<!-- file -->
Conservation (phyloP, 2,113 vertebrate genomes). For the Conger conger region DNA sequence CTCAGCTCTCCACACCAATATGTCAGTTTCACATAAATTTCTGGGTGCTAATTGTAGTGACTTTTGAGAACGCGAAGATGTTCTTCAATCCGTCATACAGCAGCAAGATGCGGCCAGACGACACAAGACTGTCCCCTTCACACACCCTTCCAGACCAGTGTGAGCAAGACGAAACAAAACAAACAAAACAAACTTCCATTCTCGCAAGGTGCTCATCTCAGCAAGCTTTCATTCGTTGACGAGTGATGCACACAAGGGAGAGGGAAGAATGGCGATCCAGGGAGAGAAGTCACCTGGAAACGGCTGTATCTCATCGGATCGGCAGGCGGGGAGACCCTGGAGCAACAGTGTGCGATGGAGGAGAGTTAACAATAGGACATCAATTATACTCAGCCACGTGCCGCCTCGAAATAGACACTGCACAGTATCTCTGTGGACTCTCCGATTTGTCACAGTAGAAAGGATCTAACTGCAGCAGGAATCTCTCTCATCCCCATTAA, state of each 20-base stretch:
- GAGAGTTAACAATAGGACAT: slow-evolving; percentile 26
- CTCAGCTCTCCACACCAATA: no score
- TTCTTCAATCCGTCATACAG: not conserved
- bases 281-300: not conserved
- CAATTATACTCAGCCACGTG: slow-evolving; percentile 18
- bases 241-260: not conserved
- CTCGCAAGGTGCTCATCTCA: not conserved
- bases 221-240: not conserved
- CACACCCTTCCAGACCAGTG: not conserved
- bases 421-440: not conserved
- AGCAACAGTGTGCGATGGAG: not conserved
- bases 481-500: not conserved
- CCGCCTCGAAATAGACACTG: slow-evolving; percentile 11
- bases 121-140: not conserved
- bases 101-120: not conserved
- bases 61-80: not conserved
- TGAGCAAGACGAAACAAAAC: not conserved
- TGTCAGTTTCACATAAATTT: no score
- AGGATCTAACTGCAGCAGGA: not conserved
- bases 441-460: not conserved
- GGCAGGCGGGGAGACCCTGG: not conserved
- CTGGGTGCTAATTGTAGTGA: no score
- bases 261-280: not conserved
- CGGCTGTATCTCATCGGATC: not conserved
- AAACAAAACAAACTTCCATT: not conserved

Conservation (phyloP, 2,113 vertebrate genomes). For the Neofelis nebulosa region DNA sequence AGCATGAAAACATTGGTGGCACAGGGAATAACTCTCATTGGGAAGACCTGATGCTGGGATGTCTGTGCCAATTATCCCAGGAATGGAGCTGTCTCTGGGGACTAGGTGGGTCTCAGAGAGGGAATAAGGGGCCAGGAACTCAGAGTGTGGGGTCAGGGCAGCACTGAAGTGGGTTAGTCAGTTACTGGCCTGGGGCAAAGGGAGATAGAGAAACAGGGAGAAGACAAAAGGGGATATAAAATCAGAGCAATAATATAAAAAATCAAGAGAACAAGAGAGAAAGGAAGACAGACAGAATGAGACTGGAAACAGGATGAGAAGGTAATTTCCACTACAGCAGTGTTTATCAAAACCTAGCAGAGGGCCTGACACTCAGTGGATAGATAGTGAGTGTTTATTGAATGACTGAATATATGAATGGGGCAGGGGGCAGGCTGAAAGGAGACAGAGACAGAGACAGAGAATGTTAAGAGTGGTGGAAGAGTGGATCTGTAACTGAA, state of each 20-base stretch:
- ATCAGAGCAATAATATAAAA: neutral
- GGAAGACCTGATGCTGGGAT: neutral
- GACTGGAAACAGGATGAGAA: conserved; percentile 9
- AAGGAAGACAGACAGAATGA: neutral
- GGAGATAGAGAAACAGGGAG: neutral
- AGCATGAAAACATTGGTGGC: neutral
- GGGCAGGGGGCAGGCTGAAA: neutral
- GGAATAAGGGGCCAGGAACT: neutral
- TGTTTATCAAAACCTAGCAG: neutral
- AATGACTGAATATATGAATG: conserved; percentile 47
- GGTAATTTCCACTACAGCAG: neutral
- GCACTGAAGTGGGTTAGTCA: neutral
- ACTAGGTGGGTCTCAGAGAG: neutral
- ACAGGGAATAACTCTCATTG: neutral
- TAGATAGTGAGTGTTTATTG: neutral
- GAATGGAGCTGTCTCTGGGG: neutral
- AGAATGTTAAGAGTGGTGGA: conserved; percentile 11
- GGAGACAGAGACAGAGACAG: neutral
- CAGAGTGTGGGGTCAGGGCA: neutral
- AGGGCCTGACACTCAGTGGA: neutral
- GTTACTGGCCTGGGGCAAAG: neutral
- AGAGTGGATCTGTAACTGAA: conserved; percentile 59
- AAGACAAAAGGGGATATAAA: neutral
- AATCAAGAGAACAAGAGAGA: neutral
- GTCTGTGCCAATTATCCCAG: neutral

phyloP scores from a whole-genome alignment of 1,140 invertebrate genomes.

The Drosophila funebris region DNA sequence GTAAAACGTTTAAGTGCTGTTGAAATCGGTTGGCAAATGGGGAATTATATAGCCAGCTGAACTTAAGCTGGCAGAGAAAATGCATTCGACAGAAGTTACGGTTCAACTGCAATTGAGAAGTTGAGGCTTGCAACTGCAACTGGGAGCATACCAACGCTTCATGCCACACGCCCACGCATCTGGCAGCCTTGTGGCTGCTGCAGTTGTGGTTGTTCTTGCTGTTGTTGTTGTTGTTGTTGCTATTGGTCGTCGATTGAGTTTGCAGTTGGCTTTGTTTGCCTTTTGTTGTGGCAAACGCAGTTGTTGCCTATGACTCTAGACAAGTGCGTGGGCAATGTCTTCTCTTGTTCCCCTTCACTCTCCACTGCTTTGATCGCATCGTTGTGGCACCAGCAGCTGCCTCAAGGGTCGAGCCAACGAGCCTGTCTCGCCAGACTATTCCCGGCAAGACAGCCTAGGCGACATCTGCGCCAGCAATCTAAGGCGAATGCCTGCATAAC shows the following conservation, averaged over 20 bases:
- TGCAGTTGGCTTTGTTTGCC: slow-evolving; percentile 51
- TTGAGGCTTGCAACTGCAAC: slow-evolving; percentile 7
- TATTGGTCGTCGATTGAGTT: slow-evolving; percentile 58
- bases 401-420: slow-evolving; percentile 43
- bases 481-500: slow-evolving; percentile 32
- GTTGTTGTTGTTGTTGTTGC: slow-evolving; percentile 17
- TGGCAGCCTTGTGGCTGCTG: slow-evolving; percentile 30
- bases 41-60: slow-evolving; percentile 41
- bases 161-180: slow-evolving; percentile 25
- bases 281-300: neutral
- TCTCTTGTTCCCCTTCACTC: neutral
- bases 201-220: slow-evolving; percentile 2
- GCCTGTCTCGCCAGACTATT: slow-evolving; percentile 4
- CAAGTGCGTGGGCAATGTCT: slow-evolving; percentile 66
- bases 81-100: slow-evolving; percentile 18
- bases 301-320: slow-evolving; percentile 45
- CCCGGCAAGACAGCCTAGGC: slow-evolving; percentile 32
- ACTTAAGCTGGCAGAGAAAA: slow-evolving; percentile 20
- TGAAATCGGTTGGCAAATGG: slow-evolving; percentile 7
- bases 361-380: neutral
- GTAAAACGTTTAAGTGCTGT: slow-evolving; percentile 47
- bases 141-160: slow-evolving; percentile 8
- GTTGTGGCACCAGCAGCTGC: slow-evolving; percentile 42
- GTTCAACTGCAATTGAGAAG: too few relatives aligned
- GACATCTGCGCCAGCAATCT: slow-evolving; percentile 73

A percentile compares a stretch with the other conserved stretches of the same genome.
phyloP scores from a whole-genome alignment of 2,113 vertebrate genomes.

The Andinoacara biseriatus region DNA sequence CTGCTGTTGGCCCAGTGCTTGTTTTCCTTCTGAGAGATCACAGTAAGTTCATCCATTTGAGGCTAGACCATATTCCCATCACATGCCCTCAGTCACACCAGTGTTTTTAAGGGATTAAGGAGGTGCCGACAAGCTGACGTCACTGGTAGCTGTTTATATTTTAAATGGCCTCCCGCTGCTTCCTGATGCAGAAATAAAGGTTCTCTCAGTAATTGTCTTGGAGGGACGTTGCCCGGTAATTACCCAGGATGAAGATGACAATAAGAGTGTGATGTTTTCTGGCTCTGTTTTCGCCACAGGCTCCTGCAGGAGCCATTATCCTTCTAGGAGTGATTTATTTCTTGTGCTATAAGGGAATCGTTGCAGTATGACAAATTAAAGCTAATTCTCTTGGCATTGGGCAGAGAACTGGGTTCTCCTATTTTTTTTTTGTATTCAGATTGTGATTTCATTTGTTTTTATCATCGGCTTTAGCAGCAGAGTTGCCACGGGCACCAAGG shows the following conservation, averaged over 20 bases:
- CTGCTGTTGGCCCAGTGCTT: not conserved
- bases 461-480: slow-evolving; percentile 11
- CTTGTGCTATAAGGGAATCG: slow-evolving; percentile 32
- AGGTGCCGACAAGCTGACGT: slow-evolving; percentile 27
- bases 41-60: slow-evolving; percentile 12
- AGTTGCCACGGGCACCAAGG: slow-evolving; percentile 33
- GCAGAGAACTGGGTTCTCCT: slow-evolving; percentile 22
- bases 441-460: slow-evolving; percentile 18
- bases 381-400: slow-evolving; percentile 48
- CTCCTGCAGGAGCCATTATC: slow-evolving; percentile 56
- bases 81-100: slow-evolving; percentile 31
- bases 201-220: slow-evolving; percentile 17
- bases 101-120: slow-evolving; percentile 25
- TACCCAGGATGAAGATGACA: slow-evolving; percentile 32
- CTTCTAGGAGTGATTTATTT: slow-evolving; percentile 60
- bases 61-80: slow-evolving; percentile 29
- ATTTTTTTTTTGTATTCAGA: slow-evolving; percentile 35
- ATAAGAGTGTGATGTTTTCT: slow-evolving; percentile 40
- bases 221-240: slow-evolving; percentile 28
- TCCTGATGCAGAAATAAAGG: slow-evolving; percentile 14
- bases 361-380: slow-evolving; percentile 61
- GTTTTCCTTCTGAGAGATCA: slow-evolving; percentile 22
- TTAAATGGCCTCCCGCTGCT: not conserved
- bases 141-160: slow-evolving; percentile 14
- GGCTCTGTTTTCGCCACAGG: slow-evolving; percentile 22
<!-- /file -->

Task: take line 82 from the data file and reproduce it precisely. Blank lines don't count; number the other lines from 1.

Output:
The Andinoacara biseriatus region DNA sequence CTGCTGTTGGCCCAGTGCTTGTTTTCCTTCTGAGAGATCACAGTAAGTTCATCCATTTGAGGCTAGACCATATTCCCATCACATGCCCTCAGTCACACCAGTGTTTTTAAGGGATTAAGGAGGTGCCGACAAGCTGACGTCACTGGTAGCTGTTTATATTTTAAATGGCCTCCCGCTGCTTCCTGATGCAGAAATAAAGGTTCTCTCAGTAATTGTCTTGGAGGGACGTTGCCCGGTAATTACCCAGGATGAAGATGACAATAAGAGTGTGATGTTTTCTGGCTCTGTTTTCGCCACAGGCTCCTGCAGGAGCCATTATCCTTCTAGGAGTGATTTATTTCTTGTGCTATAAGGGAATCGTTGCAGTATGACAAATTAAAGCTAATTCTCTTGGCATTGGGCAGAGAACTGGGTTCTCCTATTTTTTTTTTGTATTCAGATTGTGATTTCATTTGTTTTTATCATCGGCTTTAGCAGCAGAGTTGCCACGGGCACCAAGG shows the following conservation, averaged over 20 bases: